Sure, we have gradations like “far left” and “extreme right”, but these don’t reduce and soften the polarity but only make it stronger, even more tension-filled and explosive.One probable reason for the ubiquitousness of left-right thinking is that is it so easy. We have a body with a left and right side, a left and a right hemisphere. But even more basic is the view in front of our nose: our two hands.

The word “right” has a double meaning in many languages, indicating both a direction and a value (the right thing, right thinking). In Hungary this is extremely clear in the name of the radical right wing party Jobbik. “Jó” means good, “jobb” means “right” as direction and “better” as value, while “Jobbik” means “even better” or “even more to the right”

Now that’s a good meme for a party that wants voters (and which party doesn’t?).

It would now be quite natural and predictable for me to make the suggestion: Let’s get away from our left-right thinking. Let’s be holistic and look beyond; think outside the box, go outside our differences.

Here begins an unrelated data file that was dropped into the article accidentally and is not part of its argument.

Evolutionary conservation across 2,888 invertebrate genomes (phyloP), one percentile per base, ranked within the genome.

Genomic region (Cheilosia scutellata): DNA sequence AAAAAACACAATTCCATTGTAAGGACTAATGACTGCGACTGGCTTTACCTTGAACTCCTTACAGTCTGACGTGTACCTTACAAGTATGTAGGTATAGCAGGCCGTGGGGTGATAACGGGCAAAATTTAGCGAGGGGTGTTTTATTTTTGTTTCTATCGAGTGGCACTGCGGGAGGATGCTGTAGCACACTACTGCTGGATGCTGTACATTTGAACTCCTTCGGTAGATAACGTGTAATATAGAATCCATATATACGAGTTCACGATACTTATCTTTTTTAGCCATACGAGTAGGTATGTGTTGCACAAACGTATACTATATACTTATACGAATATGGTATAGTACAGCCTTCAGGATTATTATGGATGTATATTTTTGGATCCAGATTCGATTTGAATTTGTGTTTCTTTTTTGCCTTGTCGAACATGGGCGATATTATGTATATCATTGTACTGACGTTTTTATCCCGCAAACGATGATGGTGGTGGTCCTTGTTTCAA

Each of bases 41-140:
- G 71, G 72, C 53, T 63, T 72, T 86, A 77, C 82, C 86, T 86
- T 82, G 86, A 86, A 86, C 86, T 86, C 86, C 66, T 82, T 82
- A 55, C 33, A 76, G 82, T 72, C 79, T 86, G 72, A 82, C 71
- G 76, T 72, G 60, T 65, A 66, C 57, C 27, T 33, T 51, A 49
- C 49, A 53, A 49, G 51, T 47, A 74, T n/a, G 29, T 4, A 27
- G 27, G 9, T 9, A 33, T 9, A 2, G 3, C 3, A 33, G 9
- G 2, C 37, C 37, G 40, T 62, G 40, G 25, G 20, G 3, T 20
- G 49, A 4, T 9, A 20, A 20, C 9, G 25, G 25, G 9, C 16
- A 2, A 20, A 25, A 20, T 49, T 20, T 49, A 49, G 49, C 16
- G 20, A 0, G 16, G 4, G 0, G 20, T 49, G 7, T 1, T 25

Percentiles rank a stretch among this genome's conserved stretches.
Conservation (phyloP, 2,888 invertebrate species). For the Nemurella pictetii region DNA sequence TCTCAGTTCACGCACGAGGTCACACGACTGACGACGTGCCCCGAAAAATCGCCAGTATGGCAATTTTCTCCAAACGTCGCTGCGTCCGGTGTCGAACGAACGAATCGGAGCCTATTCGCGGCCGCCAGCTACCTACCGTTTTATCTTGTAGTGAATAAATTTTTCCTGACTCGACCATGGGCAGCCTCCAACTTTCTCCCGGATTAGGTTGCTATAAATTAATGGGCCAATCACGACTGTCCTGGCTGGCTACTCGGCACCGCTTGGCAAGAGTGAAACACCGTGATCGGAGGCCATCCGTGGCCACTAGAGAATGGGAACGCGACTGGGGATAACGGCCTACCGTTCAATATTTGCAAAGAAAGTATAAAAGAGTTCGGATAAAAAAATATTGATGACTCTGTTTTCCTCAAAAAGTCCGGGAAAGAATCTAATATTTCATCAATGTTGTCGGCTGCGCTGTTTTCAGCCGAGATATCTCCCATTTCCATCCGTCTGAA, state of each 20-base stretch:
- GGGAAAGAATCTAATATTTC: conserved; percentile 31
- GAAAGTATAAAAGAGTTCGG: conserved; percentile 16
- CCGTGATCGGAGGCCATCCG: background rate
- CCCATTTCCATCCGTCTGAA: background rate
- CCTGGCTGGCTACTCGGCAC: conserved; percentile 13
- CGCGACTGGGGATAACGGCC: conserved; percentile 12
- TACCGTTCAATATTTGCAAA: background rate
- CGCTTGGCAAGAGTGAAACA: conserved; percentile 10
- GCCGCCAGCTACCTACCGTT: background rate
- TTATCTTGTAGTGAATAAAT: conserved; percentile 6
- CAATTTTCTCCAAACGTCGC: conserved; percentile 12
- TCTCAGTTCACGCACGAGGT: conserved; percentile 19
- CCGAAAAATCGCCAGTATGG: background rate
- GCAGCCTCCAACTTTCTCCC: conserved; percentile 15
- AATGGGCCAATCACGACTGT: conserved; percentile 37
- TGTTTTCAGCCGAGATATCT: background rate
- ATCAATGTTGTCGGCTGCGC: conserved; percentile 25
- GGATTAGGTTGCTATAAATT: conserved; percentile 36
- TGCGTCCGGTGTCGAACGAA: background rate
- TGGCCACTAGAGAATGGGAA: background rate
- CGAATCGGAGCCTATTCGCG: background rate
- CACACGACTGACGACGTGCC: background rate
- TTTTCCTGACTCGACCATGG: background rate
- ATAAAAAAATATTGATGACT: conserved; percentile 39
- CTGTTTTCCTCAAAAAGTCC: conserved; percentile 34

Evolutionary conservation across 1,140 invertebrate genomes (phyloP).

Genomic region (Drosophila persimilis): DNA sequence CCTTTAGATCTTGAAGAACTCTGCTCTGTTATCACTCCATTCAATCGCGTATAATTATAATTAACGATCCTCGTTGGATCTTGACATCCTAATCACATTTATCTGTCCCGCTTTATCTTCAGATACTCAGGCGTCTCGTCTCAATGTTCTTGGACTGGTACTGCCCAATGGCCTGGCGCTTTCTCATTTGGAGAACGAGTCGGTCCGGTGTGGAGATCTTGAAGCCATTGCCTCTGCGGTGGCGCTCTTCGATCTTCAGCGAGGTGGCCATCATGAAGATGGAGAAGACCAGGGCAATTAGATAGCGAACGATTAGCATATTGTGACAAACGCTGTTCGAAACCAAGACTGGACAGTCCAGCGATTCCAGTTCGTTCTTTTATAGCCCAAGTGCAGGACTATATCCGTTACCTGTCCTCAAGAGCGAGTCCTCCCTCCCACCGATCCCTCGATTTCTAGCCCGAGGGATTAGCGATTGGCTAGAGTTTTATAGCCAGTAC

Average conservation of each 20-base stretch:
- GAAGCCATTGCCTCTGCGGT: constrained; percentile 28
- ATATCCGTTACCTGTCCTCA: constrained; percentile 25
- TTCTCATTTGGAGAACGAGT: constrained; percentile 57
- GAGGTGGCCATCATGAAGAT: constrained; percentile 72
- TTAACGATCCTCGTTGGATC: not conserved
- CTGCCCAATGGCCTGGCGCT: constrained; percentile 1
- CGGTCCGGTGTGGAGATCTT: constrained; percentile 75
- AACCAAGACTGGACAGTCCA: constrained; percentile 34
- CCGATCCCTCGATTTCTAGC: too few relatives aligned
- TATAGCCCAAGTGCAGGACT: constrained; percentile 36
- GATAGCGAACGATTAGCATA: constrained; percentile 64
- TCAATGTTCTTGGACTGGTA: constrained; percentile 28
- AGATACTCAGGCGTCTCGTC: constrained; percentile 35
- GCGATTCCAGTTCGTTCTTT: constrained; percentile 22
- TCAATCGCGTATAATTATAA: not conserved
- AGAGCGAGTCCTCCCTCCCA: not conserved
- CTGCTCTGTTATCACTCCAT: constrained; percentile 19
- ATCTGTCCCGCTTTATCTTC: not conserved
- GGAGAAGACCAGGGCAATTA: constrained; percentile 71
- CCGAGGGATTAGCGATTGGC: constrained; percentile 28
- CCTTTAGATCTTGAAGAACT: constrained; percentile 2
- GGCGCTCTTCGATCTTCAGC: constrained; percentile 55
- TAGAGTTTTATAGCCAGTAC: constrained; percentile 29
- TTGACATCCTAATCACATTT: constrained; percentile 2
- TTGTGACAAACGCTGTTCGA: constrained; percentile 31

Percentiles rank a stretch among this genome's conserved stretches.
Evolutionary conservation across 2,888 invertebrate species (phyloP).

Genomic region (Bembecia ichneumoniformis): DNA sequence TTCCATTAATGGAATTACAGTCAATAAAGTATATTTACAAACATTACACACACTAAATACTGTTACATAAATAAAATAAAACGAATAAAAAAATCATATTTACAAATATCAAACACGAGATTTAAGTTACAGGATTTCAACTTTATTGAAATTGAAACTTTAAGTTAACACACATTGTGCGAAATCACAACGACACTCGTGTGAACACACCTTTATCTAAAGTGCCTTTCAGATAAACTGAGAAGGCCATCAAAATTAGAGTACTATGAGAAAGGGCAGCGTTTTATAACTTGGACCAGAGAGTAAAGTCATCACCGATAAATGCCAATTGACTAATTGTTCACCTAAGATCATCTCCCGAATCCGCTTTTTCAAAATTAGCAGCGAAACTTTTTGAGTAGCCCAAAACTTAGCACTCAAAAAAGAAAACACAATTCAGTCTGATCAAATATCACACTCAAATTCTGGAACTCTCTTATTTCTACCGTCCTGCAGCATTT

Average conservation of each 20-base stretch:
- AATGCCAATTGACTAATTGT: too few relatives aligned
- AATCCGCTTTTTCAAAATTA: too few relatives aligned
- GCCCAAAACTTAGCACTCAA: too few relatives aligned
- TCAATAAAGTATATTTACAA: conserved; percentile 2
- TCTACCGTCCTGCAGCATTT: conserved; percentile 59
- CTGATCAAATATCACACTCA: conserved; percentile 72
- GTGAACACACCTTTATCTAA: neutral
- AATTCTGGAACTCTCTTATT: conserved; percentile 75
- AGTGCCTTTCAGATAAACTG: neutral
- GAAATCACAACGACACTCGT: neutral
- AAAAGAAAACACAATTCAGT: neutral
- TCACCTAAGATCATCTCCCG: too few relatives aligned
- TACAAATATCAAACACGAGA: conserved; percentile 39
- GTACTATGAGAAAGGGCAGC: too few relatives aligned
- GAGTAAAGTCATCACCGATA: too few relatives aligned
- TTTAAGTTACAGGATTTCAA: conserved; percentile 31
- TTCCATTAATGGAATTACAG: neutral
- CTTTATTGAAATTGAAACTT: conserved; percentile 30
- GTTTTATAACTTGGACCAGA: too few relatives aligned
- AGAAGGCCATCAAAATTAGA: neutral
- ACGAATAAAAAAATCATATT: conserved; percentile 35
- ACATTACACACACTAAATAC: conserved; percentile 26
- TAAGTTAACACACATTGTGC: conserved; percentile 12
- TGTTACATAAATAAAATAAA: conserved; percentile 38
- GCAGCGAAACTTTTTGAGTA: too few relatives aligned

But what my map has uncovered, what it has turned up to be, IS actually a left-right model. Only different from the usual political one.

So I will retain the left-right model but redefine, magnify and widen it. In doing this it actually will become holistic, go beyond our usual thinking. It will include, encompass and “hug” our bad old political left-right model.

So, all of the political left-right model will be on the left side in my map.

Agon and antagonism go well together with our usual political thinking, which is mostly competitive, aggressive, critical, polarized, exaggerating differences of aims and agendas in order to get a clearer “profile”. (One doesn’t want voters to think: “These parties have so many similarities that I might as well vote on the one or the other.” That way political defeat lies, or at least party defeat. Which might not be such a bad thing from my perspective.)

So polar tension is magnified, not diminished. And all this competitive tension takes place on the left side of our map.